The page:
This fictionalized account of Ada Lovelace, daughter of Lord Byron and colleague of Charles Babbage (considered the father of the first computer), can be divided into three sections: 1) A story told in 3rd person about the courtship and disastrous marriage of Lord Byron and Lady Byron, 2) The beginning of a 1st person narrative by their only child, Ada, telling the story of her development from a child to young adult, including the difficult relationship with her mother, and 3) Ada's story of her marriage and work with Charles Babbage. Many reviewers have had trouble with Ada's early recollections, citing the fact that no child could have this superior of a memory, and I agree. This narrative style felt artificial, and so much time was spent on her relationship with her mother that it felt repetitive. The book really picks up when Charles Babbage enters the picture. Now I can understand the musings of a young woman, and why she was attracted to mathematics and his work. Despite these flaws, I'm glad to have read this book. Developing Ada's story as historical fiction helped me understand her work and life. ( )
  peggybr | Feb 16, 2018 |
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Author nameRoleType of authorWork?Status
Jennifer Chiaveriniprimary authorall editionscalculated
Carpenter, Margaret SarahIllustratorsecondary authorall editionsconfirmed
Cho, NayonCover designersecondary authorsome editionsconfirmed
Sigal, ElkeDesignersecondary authorsome editionsconfirmed
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To my mother,
Geraldine Neidenbach,
my favorite mathematician
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A piteous mewling jolts Lady Annabella Byron from her melancholy contemplation of the fire fading to embers though the evening is still young. (Prologue)
You may wonder how I, no more than seven weeks old when my mother left my father and launched the great scandal that came to be known throughout England as the Separation, can claim to have witnessed the tumultuous events that provoked so much curiosity and gossip.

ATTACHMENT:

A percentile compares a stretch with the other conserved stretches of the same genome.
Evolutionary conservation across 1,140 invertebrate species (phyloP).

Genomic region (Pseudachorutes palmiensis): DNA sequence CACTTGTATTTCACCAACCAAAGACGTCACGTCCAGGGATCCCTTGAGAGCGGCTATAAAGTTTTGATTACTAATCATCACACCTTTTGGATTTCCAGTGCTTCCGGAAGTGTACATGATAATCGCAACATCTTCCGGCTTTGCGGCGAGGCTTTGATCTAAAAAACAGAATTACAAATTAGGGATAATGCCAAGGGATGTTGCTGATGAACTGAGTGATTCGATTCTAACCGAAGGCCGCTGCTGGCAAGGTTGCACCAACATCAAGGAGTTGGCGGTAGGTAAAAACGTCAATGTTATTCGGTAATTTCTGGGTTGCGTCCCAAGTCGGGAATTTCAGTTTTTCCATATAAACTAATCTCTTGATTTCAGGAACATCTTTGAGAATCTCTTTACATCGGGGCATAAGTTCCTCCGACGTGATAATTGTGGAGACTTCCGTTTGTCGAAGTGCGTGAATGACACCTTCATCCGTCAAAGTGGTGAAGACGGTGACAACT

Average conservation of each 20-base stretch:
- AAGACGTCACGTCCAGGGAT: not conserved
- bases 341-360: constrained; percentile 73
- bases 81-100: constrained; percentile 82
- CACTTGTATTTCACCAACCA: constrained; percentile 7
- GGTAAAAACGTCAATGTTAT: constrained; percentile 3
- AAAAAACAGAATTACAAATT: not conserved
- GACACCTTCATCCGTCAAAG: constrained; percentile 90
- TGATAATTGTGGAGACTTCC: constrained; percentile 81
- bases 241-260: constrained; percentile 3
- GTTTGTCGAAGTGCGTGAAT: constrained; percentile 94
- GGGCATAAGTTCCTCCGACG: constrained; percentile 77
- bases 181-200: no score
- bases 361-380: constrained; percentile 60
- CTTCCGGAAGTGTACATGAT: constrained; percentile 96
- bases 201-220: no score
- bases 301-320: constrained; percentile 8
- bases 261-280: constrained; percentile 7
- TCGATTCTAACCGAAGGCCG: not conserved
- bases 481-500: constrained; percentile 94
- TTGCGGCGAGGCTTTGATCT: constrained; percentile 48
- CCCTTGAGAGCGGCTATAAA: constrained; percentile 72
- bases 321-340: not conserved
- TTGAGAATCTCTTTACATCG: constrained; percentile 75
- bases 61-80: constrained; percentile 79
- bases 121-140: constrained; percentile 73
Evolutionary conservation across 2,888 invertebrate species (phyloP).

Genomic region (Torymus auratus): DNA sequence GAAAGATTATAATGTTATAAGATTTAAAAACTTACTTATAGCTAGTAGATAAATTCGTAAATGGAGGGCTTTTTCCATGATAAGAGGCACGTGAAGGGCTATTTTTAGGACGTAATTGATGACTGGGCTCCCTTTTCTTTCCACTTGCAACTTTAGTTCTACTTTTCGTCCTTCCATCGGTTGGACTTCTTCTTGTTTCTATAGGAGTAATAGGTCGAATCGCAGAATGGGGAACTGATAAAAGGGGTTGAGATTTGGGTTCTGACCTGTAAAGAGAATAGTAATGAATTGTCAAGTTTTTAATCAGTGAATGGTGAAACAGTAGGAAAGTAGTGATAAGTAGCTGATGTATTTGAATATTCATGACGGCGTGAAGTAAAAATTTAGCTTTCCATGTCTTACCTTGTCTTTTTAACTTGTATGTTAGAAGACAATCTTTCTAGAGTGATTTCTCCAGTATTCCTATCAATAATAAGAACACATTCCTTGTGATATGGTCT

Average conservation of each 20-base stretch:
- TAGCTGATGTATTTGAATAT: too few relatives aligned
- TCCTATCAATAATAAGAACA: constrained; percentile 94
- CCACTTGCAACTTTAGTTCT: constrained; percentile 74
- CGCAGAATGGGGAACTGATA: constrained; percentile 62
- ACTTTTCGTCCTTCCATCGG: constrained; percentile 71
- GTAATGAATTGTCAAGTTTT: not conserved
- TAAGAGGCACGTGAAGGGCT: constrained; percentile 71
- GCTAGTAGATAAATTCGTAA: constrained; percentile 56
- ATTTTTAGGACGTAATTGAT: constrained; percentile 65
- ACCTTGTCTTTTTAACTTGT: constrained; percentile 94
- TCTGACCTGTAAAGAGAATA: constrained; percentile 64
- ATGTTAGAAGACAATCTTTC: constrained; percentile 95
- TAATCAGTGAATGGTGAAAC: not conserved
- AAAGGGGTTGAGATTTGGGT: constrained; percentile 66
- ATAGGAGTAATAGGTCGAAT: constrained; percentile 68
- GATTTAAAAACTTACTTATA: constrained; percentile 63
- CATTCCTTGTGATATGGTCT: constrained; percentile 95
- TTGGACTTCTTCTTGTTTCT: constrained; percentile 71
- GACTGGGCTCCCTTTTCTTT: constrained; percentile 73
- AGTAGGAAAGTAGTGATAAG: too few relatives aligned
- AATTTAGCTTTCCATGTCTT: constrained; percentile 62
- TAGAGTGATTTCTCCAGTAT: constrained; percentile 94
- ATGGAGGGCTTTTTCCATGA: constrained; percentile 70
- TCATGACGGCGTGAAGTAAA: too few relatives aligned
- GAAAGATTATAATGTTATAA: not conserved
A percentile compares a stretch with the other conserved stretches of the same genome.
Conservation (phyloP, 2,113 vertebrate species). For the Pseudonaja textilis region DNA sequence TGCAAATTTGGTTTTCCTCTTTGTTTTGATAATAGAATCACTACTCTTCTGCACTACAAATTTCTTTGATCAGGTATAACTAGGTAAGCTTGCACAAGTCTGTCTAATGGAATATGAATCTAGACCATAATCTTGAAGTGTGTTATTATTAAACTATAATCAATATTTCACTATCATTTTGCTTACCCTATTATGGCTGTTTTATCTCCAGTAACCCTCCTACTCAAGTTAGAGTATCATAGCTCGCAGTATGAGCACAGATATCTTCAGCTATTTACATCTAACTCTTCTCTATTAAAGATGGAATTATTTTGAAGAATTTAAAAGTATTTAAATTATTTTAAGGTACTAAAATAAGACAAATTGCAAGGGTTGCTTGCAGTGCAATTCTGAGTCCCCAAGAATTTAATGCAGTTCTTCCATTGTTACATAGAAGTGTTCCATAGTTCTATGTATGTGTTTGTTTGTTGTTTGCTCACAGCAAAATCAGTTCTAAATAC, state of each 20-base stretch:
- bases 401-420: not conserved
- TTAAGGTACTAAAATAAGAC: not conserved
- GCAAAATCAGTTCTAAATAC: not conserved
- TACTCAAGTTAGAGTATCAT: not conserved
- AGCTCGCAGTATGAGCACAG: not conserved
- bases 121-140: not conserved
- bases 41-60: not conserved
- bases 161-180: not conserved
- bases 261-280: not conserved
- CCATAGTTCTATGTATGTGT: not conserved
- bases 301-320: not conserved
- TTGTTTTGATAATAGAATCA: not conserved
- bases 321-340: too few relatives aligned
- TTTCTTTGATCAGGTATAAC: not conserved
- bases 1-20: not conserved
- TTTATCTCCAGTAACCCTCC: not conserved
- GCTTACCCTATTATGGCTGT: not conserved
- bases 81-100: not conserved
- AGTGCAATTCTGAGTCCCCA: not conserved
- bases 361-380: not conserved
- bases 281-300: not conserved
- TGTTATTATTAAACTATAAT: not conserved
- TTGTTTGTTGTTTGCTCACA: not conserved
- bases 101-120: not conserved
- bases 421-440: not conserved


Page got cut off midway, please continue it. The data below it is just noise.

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The only legitimate child of Lord Byron, the most brilliant, revered, and scandalous of the Romantic poets, Ada was destined for fame long before her birth. Estranged from Ada's father, who was infamously "mad, bad, and dangerous to know," Ada's mathematician mother is determined to save her only child from her perilous Byron heritage. Banishing fairy tales and make-believe from the nursery, Ada's mother provides her daughter with a rigorous education grounded in mathematics and science. Any troubling spark of imagination--or worse yet, passion or poetry--is promptly extinguished. Or so her mother believes. When Ada is introduced into London society as a highly eligible young heiress, she at last discovers the intellectual and social circles she has craved all her life. Little does she realize that her delightful new friendship with inventor Charles Babbage--brilliant, charming, and occasionally curmudgeonly--will shape her destiny. Intrigued by the prototype of his first calculating machine, the Difference Engine, and enthralled by the plans for his even more advanced Analytical Engine, Ada resolves to help Babbage realize his extraordinary vision, unique in her understanding of how his invention could transform the world. All the while, she passionately studies mathematics--ignoring skeptics who consider it an unusual, even unhealthy pursuit for a woman--falls in love, discovers the shocking secrets behind her parents' estrangement, and comes to terms with the unquenchable fire of her imagination.… (more)